You've probably heard this phrase tossed around in discussions on leadership and self-improvement. But it's interesting how a phrase so commonly used — something closely tied to knowing yourself — can mean such different things to different people.
Growing up, I bounced around countries every three years, and let me tell you, being genuine felt like a puzzle. In Japan, where I spent some years, it was all about blending in. There's a saying there: "The nail that sticks out gets hammered down." Suffice it to say, they take fitting in seriously.
Fast forward to my university days in the US, I experienced a total shift. People were all about sharing their opinions openly and letting their unique quirks shine. Pulled in two very different directions, I spent my life shuffling through different versions of me, trying to find the right fit.And over the last few years, I’ve been on a journey of discovering what authenticity means for me — as a coach, as an educator, as a wife, as… Fukuko.
But before we dive into why authenticity matters, let's peek at why it's so tricky to navigate. Have you ever noticed how you can feel like a completely different person in certain meetings? As if you're flipping a switch to become this "other you"? Almost like… a chameleon?
Turns out, it's often about sense of belonging. According to this study from MIT, they say our brains react to social inclusion the same way they react to cravings for food. It's like, we're wired to connect. And that's where the cycle starts - trying to fit into a mould that doesn't really fit our own values.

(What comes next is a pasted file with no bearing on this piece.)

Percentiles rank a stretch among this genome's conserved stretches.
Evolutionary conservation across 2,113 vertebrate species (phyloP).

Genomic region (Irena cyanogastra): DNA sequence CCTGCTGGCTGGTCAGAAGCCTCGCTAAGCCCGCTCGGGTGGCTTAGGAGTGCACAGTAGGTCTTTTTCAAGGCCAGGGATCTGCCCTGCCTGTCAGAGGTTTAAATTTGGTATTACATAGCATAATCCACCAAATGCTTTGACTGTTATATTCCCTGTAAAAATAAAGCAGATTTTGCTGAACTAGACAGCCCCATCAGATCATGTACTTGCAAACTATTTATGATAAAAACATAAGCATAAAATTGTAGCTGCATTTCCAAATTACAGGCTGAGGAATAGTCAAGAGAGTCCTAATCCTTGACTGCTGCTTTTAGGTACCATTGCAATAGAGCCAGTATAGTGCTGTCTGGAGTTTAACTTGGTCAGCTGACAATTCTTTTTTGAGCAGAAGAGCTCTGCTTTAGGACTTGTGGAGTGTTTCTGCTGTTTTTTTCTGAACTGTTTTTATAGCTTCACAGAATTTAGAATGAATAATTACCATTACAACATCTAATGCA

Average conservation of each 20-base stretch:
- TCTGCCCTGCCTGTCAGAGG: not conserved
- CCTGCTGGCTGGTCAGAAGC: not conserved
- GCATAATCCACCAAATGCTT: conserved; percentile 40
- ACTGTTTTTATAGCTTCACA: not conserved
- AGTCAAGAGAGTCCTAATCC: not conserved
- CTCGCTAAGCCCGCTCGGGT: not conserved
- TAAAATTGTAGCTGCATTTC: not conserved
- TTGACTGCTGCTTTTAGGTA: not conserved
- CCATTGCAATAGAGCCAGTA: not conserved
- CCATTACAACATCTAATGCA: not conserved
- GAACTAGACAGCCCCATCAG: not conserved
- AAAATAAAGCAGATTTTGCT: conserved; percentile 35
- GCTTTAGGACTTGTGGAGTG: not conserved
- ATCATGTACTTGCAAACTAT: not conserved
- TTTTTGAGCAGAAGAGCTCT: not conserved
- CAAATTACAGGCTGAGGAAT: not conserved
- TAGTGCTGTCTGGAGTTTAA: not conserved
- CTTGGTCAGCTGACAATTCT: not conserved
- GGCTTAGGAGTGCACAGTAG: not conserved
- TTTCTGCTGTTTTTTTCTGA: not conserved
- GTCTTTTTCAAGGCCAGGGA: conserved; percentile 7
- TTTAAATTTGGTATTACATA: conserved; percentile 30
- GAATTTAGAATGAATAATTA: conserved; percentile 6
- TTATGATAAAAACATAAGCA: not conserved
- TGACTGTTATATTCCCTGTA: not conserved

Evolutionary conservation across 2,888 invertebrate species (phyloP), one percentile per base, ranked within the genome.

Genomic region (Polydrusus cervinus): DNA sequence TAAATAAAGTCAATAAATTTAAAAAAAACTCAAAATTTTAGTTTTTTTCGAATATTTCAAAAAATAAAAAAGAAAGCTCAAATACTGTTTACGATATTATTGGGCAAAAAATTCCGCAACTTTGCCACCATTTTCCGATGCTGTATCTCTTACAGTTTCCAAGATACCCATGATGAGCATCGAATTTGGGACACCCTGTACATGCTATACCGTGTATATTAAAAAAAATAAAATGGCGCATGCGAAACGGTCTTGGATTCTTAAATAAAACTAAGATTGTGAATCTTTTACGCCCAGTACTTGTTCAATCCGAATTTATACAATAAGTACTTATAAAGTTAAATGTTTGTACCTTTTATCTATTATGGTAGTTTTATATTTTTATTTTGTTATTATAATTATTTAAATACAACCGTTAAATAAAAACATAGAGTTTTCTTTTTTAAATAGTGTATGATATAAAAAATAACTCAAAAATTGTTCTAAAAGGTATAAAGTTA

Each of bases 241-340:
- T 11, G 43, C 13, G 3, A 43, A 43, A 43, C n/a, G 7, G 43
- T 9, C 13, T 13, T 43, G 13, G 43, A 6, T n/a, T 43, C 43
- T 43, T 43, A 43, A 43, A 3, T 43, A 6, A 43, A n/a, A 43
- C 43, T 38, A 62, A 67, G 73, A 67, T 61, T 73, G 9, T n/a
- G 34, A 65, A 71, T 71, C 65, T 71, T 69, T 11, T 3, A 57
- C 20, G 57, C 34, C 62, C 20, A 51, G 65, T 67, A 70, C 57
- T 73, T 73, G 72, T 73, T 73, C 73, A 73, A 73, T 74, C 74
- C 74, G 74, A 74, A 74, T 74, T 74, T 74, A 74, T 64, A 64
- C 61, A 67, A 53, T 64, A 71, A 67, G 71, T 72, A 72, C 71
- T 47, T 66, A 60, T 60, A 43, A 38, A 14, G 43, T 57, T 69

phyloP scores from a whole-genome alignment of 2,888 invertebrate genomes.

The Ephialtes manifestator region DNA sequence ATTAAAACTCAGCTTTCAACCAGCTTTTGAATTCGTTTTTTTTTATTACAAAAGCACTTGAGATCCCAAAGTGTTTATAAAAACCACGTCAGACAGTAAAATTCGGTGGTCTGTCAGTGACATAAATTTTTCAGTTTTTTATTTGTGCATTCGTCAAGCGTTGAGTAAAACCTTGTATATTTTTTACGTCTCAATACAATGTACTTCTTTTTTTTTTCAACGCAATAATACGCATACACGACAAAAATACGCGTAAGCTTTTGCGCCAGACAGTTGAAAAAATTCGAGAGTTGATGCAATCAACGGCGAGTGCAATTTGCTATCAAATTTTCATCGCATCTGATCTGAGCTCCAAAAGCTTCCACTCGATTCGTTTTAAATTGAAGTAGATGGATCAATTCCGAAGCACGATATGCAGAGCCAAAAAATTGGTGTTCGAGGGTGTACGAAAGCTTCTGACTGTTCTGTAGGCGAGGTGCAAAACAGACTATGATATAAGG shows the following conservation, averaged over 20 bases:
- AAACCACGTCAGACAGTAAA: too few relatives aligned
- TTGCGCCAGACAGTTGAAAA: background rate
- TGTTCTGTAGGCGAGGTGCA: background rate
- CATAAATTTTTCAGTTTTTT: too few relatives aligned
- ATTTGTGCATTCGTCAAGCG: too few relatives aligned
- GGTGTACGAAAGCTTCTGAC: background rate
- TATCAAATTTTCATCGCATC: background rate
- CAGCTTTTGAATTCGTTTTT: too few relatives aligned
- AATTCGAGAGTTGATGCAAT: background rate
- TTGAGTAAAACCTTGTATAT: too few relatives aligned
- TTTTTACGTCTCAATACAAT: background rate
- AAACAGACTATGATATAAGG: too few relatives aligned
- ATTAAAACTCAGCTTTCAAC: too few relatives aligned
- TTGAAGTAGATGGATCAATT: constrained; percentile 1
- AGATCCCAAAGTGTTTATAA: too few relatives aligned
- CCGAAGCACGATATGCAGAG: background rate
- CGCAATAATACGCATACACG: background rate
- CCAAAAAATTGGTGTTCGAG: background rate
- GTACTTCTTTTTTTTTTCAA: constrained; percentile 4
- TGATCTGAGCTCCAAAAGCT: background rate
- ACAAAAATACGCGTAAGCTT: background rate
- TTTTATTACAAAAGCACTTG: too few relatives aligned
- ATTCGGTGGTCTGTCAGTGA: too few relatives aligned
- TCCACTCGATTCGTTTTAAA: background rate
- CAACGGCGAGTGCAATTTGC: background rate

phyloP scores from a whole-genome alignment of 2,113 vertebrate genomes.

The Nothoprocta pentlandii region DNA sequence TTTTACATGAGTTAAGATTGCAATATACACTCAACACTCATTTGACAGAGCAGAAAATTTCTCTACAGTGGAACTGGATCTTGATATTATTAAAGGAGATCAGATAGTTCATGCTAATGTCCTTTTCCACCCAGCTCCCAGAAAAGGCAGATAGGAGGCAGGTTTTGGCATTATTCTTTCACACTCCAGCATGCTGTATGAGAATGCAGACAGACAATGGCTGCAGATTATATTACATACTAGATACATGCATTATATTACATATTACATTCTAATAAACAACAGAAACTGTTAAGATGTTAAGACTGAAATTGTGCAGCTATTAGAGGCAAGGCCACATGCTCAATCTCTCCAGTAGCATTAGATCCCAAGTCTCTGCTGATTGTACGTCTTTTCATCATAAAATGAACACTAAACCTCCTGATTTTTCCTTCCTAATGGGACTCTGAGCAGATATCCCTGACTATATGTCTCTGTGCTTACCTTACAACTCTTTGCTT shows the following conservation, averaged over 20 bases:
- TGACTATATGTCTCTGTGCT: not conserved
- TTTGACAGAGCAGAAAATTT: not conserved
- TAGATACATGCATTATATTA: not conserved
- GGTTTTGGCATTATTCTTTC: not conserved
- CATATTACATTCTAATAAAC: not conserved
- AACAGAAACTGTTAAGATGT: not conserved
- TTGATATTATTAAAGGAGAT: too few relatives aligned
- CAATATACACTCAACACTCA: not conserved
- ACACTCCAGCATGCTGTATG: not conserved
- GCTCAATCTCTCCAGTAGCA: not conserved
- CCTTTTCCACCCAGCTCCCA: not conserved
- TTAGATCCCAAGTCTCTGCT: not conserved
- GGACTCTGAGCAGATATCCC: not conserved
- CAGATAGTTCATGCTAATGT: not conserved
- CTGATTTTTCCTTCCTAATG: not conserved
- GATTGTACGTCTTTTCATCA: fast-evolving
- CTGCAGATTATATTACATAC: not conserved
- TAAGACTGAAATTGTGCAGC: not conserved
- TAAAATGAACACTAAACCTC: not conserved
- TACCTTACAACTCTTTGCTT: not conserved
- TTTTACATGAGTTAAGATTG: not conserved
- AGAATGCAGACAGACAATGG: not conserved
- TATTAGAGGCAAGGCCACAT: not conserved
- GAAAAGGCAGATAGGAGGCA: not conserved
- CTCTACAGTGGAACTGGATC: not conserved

And what exactly is authenticity? Contrary to popular belief, authenticity ****is not about blurting out the first thought that crosses your mind. Many perceive this as authenticity, though it can be a result of social conditioning, trauma, or responses that aren't truly genuine.
On the Art of Accomplishment podcast, authenticity is defined as the ability to "Embrace oneself without evasion or defense." True authenticity emerges when you grant yourself permission to acknowledge, listen to, and express your inner self.
When we're not being authentic, a few things happen. First, we shortchange our potential by following what we think we "should" do, rather than what truly lights us up. Second, our relationships lose that juicy depth.
"When we're busy curating an image for the outside world, we disconnect from ourselves inside, and that means we can't fully connect with others."
Lastly, we end up swimming in a sea of regrets and "what ifs." Life isn't all about right and wrong decisions, and authenticity becomes our anchor.
To embrace authenticity, a journey of time and intentionality is essential. A connection between heart, mind, and body must be forged. Often, our minds rush to find solutions, yet authenticity compels us to turn inward to our hearts and bodies.
Next time you're in a nerve-wracking situation, notice your emotions. Pay attention to how your body reacts. Is your stomach doing somersaults during that conversation? Are your shoulders up by your ears in that meeting? These signals are your starting point for recognising patterns, tuning into your inner self, and making a change.
Or ask yourself, as I often do with my coaching clients, "What's that 'other you' you’re looking for?"